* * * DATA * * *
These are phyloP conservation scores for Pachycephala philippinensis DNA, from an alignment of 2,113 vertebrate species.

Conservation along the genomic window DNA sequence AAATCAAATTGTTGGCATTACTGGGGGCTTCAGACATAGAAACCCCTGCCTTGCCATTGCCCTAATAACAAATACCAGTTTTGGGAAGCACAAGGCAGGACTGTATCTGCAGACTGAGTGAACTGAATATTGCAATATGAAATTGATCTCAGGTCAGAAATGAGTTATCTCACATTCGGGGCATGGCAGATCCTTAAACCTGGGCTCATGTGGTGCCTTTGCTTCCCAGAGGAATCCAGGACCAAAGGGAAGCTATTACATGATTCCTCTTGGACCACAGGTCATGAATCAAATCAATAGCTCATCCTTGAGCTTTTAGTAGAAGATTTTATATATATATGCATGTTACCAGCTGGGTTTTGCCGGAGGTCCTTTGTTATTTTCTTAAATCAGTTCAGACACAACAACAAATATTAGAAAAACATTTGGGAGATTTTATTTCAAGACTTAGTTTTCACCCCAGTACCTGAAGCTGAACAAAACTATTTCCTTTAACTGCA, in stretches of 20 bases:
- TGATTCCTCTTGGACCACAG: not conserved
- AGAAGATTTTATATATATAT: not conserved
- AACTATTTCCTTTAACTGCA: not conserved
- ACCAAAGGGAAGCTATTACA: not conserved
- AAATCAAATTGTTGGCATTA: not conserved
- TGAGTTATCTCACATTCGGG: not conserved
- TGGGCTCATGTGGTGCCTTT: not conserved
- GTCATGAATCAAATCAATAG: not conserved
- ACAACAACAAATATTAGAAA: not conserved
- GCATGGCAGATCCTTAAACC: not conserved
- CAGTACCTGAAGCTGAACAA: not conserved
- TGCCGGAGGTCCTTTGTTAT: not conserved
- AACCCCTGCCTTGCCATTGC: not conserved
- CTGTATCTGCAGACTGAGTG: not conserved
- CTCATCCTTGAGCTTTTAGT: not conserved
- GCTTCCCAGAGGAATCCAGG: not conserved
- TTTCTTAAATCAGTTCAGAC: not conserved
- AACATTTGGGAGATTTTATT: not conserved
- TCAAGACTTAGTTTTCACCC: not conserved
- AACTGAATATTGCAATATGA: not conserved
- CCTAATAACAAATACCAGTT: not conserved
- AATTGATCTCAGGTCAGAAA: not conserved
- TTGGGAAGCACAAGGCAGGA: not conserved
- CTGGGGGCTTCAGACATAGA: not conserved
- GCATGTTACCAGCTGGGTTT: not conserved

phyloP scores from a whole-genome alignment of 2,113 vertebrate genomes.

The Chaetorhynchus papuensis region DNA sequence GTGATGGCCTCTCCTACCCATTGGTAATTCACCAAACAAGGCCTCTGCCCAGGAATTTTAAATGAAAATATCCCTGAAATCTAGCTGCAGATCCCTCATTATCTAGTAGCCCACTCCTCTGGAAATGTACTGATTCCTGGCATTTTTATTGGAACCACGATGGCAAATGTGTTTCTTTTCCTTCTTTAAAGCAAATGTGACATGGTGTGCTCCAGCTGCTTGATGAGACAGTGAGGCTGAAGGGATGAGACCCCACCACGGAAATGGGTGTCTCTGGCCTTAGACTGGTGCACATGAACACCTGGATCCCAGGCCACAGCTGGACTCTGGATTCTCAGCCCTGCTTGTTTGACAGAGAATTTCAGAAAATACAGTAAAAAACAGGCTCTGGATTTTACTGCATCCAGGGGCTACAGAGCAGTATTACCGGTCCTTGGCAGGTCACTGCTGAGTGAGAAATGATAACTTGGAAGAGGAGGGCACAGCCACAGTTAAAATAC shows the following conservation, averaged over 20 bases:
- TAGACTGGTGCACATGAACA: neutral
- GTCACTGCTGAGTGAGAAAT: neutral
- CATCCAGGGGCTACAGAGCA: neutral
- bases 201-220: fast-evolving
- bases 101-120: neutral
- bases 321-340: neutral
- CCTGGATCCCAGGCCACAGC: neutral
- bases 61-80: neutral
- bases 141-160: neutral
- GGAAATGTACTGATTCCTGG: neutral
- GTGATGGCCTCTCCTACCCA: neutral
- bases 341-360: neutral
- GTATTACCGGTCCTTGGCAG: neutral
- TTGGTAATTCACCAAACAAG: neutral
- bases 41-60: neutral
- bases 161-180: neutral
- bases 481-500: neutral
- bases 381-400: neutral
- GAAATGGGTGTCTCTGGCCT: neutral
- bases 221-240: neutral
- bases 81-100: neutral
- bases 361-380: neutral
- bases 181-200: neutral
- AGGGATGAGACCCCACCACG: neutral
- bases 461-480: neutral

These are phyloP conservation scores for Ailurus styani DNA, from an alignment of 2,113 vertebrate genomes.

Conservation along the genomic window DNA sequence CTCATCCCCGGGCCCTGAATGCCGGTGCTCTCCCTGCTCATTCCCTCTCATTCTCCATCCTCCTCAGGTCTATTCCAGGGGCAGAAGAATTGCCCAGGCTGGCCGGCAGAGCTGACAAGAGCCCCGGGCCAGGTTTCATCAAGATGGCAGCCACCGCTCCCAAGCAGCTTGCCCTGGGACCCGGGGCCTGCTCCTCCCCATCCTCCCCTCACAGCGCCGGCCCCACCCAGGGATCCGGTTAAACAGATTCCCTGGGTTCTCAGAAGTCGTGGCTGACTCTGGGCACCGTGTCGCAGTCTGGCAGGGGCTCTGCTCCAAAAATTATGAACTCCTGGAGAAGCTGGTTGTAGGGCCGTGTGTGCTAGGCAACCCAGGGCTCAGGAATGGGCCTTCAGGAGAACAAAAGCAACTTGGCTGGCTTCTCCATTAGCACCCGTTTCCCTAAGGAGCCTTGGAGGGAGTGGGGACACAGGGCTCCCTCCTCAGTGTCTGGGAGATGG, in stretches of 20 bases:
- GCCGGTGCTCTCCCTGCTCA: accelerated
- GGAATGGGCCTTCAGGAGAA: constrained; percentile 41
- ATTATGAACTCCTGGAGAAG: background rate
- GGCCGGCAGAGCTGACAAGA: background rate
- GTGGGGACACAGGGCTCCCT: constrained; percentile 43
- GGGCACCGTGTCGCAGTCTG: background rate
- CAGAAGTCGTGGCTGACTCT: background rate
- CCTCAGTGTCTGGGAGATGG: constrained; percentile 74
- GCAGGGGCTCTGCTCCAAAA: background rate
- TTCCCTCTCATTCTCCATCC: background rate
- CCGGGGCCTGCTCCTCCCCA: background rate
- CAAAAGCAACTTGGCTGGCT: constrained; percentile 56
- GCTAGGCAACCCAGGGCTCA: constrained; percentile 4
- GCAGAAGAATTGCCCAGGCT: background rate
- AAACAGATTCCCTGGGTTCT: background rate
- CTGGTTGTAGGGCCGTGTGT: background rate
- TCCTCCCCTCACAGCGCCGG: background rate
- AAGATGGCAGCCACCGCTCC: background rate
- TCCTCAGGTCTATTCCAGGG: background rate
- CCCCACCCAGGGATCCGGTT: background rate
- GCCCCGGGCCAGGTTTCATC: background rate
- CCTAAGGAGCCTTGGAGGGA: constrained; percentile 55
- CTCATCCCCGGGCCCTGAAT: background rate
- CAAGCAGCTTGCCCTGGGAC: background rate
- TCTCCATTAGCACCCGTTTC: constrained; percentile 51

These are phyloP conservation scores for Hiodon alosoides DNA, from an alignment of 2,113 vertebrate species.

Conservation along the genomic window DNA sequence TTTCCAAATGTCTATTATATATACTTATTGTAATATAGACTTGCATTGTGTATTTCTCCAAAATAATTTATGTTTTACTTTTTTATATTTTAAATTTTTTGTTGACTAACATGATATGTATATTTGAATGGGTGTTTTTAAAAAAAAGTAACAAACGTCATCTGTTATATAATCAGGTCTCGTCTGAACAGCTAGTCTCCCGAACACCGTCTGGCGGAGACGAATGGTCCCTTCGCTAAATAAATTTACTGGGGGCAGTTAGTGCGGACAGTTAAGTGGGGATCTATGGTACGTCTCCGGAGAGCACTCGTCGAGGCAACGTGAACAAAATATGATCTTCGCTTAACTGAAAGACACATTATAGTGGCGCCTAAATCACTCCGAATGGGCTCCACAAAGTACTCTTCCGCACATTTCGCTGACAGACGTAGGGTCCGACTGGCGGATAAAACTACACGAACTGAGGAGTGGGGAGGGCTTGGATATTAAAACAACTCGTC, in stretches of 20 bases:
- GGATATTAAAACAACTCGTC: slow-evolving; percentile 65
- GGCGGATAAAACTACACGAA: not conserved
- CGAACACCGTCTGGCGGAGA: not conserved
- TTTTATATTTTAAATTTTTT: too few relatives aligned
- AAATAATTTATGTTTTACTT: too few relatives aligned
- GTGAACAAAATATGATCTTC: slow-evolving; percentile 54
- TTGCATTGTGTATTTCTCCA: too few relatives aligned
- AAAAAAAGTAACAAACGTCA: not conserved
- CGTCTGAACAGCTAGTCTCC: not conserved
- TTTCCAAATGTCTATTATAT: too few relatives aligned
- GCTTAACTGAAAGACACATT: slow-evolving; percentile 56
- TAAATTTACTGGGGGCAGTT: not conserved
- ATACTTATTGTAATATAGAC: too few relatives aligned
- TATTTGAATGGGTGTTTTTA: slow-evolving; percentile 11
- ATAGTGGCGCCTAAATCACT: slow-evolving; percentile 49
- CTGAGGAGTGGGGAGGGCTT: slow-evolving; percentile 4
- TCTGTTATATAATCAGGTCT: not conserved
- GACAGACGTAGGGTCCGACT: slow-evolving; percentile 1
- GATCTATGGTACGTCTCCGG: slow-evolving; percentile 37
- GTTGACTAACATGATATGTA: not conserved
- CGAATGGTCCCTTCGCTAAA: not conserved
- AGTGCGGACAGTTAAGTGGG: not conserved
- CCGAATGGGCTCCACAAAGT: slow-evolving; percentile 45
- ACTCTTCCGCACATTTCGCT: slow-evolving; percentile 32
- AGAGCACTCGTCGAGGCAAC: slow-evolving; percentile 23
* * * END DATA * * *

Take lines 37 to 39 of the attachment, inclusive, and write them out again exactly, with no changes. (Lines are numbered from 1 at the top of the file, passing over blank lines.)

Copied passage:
- bases 61-80: neutral
- bases 141-160: neutral
- GGAAATGTACTGATTCCTGG: neutral